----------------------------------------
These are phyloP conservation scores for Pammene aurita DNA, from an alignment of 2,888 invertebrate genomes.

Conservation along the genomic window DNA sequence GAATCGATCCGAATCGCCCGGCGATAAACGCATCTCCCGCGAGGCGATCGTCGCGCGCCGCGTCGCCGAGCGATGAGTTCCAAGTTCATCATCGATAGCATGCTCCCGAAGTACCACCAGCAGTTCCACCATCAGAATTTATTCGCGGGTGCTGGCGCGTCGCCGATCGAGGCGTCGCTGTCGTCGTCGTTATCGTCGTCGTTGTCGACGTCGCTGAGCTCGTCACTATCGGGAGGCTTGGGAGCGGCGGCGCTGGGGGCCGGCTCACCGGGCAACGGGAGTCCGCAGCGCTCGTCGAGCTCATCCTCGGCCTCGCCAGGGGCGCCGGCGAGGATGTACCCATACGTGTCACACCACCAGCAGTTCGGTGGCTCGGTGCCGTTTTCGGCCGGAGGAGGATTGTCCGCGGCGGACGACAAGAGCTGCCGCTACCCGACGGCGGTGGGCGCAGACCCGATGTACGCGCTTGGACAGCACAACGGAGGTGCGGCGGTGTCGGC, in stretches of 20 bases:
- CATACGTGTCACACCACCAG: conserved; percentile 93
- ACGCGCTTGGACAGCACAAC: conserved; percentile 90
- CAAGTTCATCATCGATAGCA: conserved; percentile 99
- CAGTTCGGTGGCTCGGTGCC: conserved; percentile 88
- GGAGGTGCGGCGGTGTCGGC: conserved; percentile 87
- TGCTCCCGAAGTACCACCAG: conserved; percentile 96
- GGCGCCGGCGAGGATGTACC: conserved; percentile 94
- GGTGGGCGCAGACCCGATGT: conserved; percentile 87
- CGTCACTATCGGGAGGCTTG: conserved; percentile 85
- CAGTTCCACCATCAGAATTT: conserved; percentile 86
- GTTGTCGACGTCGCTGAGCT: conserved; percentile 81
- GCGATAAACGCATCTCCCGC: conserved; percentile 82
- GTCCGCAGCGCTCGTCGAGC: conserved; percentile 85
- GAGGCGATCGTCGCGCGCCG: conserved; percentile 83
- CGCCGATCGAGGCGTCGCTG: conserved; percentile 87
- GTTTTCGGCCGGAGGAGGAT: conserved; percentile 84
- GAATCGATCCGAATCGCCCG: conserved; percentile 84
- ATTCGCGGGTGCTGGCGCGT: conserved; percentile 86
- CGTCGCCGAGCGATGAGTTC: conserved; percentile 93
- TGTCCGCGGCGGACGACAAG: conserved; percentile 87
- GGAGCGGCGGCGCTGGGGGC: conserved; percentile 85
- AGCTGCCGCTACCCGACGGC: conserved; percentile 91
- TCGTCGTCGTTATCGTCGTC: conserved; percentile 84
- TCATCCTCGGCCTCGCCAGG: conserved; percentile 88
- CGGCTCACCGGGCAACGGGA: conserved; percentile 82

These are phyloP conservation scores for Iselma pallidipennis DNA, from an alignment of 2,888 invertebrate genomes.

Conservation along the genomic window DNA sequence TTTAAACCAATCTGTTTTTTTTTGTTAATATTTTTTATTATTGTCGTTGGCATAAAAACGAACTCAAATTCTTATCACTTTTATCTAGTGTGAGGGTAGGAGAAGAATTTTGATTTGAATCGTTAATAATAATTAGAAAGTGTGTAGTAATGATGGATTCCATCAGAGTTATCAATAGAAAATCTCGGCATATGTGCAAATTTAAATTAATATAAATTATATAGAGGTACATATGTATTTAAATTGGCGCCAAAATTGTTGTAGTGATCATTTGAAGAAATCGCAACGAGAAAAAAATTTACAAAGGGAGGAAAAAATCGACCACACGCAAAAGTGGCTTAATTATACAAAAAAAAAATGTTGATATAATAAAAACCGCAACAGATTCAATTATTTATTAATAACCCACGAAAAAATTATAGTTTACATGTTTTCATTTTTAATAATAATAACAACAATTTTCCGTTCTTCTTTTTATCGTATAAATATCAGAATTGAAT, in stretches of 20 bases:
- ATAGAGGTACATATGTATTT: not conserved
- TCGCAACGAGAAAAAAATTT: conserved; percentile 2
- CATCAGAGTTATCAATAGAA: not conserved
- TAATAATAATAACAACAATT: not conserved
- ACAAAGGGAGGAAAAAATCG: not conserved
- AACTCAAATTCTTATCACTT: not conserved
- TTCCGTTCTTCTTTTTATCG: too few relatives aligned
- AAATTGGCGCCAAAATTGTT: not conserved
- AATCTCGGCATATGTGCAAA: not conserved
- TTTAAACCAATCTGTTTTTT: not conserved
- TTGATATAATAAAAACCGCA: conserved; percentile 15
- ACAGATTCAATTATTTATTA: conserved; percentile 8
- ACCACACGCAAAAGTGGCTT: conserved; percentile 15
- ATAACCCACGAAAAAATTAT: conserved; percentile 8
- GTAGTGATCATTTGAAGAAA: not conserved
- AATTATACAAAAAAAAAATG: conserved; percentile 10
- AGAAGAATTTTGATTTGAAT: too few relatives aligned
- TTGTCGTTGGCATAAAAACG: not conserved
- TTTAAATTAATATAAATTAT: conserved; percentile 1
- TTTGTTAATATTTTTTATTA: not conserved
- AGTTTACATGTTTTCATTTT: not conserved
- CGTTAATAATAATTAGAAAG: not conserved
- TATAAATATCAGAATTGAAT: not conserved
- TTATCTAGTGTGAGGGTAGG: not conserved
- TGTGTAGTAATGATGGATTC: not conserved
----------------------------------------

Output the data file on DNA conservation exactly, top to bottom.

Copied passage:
These are phyloP conservation scores for Pammene aurita DNA, from an alignment of 2,888 invertebrate genomes.

Conservation along the genomic window DNA sequence GAATCGATCCGAATCGCCCGGCGATAAACGCATCTCCCGCGAGGCGATCGTCGCGCGCCGCGTCGCCGAGCGATGAGTTCCAAGTTCATCATCGATAGCATGCTCCCGAAGTACCACCAGCAGTTCCACCATCAGAATTTATTCGCGGGTGCTGGCGCGTCGCCGATCGAGGCGTCGCTGTCGTCGTCGTTATCGTCGTCGTTGTCGACGTCGCTGAGCTCGTCACTATCGGGAGGCTTGGGAGCGGCGGCGCTGGGGGCCGGCTCACCGGGCAACGGGAGTCCGCAGCGCTCGTCGAGCTCATCCTCGGCCTCGCCAGGGGCGCCGGCGAGGATGTACCCATACGTGTCACACCACCAGCAGTTCGGTGGCTCGGTGCCGTTTTCGGCCGGAGGAGGATTGTCCGCGGCGGACGACAAGAGCTGCCGCTACCCGACGGCGGTGGGCGCAGACCCGATGTACGCGCTTGGACAGCACAACGGAGGTGCGGCGGTGTCGGC, in stretches of 20 bases:
- CATACGTGTCACACCACCAG: conserved; percentile 93
- ACGCGCTTGGACAGCACAAC: conserved; percentile 90
- CAAGTTCATCATCGATAGCA: conserved; percentile 99
- CAGTTCGGTGGCTCGGTGCC: conserved; percentile 88
- GGAGGTGCGGCGGTGTCGGC: conserved; percentile 87
- TGCTCCCGAAGTACCACCAG: conserved; percentile 96
- GGCGCCGGCGAGGATGTACC: conserved; percentile 94
- GGTGGGCGCAGACCCGATGT: conserved; percentile 87
- CGTCACTATCGGGAGGCTTG: conserved; percentile 85
- CAGTTCCACCATCAGAATTT: conserved; percentile 86
- GTTGTCGACGTCGCTGAGCT: conserved; percentile 81
- GCGATAAACGCATCTCCCGC: conserved; percentile 82
- GTCCGCAGCGCTCGTCGAGC: conserved; percentile 85
- GAGGCGATCGTCGCGCGCCG: conserved; percentile 83
- CGCCGATCGAGGCGTCGCTG: conserved; percentile 87
- GTTTTCGGCCGGAGGAGGAT: conserved; percentile 84
- GAATCGATCCGAATCGCCCG: conserved; percentile 84
- ATTCGCGGGTGCTGGCGCGT: conserved; percentile 86
- CGTCGCCGAGCGATGAGTTC: conserved; percentile 93
- TGTCCGCGGCGGACGACAAG: conserved; percentile 87
- GGAGCGGCGGCGCTGGGGGC: conserved; percentile 85
- AGCTGCCGCTACCCGACGGC: conserved; percentile 91
- TCGTCGTCGTTATCGTCGTC: conserved; percentile 84
- TCATCCTCGGCCTCGCCAGG: conserved; percentile 88
- CGGCTCACCGGGCAACGGGA: conserved; percentile 82

These are phyloP conservation scores for Iselma pallidipennis DNA, from an alignment of 2,888 invertebrate genomes.

Conservation along the genomic window DNA sequence TTTAAACCAATCTGTTTTTTTTTGTTAATATTTTTTATTATTGTCGTTGGCATAAAAACGAACTCAAATTCTTATCACTTTTATCTAGTGTGAGGGTAGGAGAAGAATTTTGATTTGAATCGTTAATAATAATTAGAAAGTGTGTAGTAATGATGGATTCCATCAGAGTTATCAATAGAAAATCTCGGCATATGTGCAAATTTAAATTAATATAAATTATATAGAGGTACATATGTATTTAAATTGGCGCCAAAATTGTTGTAGTGATCATTTGAAGAAATCGCAACGAGAAAAAAATTTACAAAGGGAGGAAAAAATCGACCACACGCAAAAGTGGCTTAATTATACAAAAAAAAAATGTTGATATAATAAAAACCGCAACAGATTCAATTATTTATTAATAACCCACGAAAAAATTATAGTTTACATGTTTTCATTTTTAATAATAATAACAACAATTTTCCGTTCTTCTTTTTATCGTATAAATATCAGAATTGAAT, in stretches of 20 bases:
- ATAGAGGTACATATGTATTT: not conserved
- TCGCAACGAGAAAAAAATTT: conserved; percentile 2
- CATCAGAGTTATCAATAGAA: not conserved
- TAATAATAATAACAACAATT: not conserved
- ACAAAGGGAGGAAAAAATCG: not conserved
- AACTCAAATTCTTATCACTT: not conserved
- TTCCGTTCTTCTTTTTATCG: too few relatives aligned
- AAATTGGCGCCAAAATTGTT: not conserved
- AATCTCGGCATATGTGCAAA: not conserved
- TTTAAACCAATCTGTTTTTT: not conserved
- TTGATATAATAAAAACCGCA: conserved; percentile 15
- ACAGATTCAATTATTTATTA: conserved; percentile 8
- ACCACACGCAAAAGTGGCTT: conserved; percentile 15
- ATAACCCACGAAAAAATTAT: conserved; percentile 8
- GTAGTGATCATTTGAAGAAA: not conserved
- AATTATACAAAAAAAAAATG: conserved; percentile 10
- AGAAGAATTTTGATTTGAAT: too few relatives aligned
- TTGTCGTTGGCATAAAAACG: not conserved
- TTTAAATTAATATAAATTAT: conserved; percentile 1
- TTTGTTAATATTTTTTATTA: not conserved
- AGTTTACATGTTTTCATTTT: not conserved
- CGTTAATAATAATTAGAAAG: not conserved
- TATAAATATCAGAATTGAAT: not conserved
- TTATCTAGTGTGAGGGTAGG: not conserved
- TGTGTAGTAATGATGGATTC: not conserved